Healing ourselves is an allowing of whatever memories and thoughts arise  without resistance. It’s the resistance to what is arising that turns pain into  suffering. Resisting anything in life causes some level of suffering.   We’ve heard the expression, ‘what you resist persists.’ So there is simply no  deeper way to heal than to allow pain to surface whenever it shows up. But be  careful not to resist the resistance! Even this must be allowed.

When we are real with ourselves, there is a great release and freeing up that  takes place. This is because we are no longer the same person anymore. We are  still who we always were, but now, without the burden of that pain. J  Krishnamurti said, “Pain itself destroys pain. Suffering itself frees man  from suffering.” This is because in feeling our pain purely,  without resistance, it is released and is no more pain, but rather freedom. It’s  the freedom of being liberated into the full-feeling, authentic human beings  that we really are.

The act of self-healing is an act of self-love. And love truly is the  transformative power. Self-love is the starting point. How can we love another  when we have little idea how to love ourselves? How can we love ourselves when  we deny ourselves due to feelings of shame, insecurity or guilt? Loving oneself  is like nurturing a brand new baby. It’s a nice analogy. As a loving parent  would you want your baby to suppress its needs and suffer silently or would you  want your baby to express its needs and have these met? Uncannily, we may see  that it is the nakedness of love that really terrifies us. Love terrifies us  much more than fear.  We are not used to love in its tenderness. But there  is ultimately no other option. We are here to learn the lesson of love.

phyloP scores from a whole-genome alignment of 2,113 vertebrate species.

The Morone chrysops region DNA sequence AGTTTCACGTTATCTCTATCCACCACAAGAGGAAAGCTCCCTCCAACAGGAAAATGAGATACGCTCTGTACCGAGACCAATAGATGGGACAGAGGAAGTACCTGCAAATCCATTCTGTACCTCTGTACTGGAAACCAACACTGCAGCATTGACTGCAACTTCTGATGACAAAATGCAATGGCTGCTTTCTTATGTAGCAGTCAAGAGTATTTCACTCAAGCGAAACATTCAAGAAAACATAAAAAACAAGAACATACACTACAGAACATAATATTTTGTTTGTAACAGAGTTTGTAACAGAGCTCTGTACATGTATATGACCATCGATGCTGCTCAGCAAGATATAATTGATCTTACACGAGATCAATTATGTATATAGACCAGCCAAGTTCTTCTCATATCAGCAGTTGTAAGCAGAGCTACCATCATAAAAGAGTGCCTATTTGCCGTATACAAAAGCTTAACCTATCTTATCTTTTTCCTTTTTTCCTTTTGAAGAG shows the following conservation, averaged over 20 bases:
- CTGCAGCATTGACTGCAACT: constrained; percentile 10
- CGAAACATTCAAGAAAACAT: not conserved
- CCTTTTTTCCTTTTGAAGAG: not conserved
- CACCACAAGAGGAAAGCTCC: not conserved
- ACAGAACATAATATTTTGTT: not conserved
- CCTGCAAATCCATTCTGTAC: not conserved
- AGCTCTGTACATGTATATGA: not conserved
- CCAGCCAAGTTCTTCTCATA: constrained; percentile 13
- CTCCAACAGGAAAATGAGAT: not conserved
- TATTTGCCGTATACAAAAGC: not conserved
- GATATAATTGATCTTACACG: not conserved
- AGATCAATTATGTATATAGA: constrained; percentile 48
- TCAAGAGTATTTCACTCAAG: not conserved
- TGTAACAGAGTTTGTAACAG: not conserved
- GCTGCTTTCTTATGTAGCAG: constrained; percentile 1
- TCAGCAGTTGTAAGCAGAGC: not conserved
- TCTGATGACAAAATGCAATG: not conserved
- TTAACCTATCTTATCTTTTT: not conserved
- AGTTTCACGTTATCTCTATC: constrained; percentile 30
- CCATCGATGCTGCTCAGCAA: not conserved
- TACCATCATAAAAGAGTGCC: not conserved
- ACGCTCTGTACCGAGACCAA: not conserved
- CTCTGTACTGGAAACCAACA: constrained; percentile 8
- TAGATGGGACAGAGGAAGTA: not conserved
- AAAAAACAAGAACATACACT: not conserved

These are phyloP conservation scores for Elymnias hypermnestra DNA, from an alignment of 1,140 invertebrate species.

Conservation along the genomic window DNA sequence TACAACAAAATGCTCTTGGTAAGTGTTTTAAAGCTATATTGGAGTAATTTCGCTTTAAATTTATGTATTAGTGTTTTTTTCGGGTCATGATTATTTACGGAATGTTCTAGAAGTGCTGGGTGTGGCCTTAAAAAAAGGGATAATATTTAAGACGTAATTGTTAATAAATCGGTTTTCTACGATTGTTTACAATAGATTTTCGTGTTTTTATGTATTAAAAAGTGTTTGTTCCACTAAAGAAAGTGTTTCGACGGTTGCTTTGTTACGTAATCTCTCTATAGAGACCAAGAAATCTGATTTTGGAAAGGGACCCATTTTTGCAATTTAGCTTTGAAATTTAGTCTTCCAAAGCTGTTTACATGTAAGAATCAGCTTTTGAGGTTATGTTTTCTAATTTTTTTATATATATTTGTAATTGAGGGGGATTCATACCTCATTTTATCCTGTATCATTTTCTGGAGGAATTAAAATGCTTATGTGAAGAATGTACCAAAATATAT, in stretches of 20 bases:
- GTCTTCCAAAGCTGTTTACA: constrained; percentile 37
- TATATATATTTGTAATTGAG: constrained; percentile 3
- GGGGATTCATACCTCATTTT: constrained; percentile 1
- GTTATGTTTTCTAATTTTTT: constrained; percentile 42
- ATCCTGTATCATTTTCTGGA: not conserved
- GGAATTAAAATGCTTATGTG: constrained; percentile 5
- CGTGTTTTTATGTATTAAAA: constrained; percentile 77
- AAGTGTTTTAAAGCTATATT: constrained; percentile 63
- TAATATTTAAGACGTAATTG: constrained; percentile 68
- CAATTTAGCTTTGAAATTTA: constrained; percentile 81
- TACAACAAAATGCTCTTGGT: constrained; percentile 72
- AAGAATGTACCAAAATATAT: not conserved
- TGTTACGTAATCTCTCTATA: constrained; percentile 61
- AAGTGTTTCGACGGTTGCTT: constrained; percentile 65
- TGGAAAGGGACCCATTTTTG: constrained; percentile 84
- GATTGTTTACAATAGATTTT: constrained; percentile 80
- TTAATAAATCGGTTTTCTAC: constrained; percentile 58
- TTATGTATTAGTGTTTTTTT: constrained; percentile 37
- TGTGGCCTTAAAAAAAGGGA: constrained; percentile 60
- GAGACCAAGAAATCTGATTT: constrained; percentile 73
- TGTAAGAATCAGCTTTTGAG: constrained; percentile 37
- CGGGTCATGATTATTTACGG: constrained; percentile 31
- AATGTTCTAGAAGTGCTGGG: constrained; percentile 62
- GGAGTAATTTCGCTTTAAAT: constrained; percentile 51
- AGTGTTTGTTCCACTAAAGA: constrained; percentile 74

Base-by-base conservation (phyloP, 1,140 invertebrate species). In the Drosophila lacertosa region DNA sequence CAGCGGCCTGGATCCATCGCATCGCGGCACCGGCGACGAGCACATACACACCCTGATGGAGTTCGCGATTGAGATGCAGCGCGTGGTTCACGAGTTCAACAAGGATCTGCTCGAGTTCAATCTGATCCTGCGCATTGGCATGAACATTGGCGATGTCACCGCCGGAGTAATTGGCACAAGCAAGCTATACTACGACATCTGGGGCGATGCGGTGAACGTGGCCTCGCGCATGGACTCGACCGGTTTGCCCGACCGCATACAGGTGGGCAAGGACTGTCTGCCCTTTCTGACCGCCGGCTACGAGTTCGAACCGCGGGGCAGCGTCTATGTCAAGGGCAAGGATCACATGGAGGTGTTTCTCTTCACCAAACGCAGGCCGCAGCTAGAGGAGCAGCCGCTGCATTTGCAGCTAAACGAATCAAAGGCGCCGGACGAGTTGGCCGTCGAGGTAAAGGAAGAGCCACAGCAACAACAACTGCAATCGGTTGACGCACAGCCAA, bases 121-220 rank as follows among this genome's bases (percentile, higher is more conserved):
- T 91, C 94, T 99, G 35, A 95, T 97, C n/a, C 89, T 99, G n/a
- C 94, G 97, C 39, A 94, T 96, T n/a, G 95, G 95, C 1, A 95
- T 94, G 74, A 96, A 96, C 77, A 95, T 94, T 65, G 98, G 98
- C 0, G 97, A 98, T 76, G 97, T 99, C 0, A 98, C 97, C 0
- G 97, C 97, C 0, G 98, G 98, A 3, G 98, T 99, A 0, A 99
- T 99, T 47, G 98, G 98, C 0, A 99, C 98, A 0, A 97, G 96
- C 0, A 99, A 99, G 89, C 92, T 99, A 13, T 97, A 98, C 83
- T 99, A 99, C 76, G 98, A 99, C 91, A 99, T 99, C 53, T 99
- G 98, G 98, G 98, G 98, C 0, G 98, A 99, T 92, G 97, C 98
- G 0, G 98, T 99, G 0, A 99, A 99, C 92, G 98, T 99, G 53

The understanding and empathy that come from being more gentle with ourselves  enables us to be gentler towards others. In learning to love ourselves, we learn  what it means to forgive ourselves. Forgiveness is deeply healing. It allows a  softening in the place where we were stuck and hardened.

Once we do such release work, the sensation or experience we may feel is that  a fog has lifted from in front of our eyes, yet only now do we know this fog was  ever there. A sense of surprise that the problem was a problem in the first  place. Our eyes see as if for the first time. We lighten up. Phew! A heavy  weight lifts. We begin to let go of our addiction to pain and suffering, for it  is that: an addiction. It is what we are used to. We may finally see that  shocking events only exist to shock us into awakening to the truth of life. And  what is the truth exactly? It is that all our emotions and pain are not real. If  they were we could not shed them, or heal them. For what is real does not  require shedding, it simply is. The truth is that we are complete and whole as  we are, and this real Self requires no healing. All the events and situations  that arise that challenge us are for the purpose of unveiling the real Self,  where we finally find peace and rest.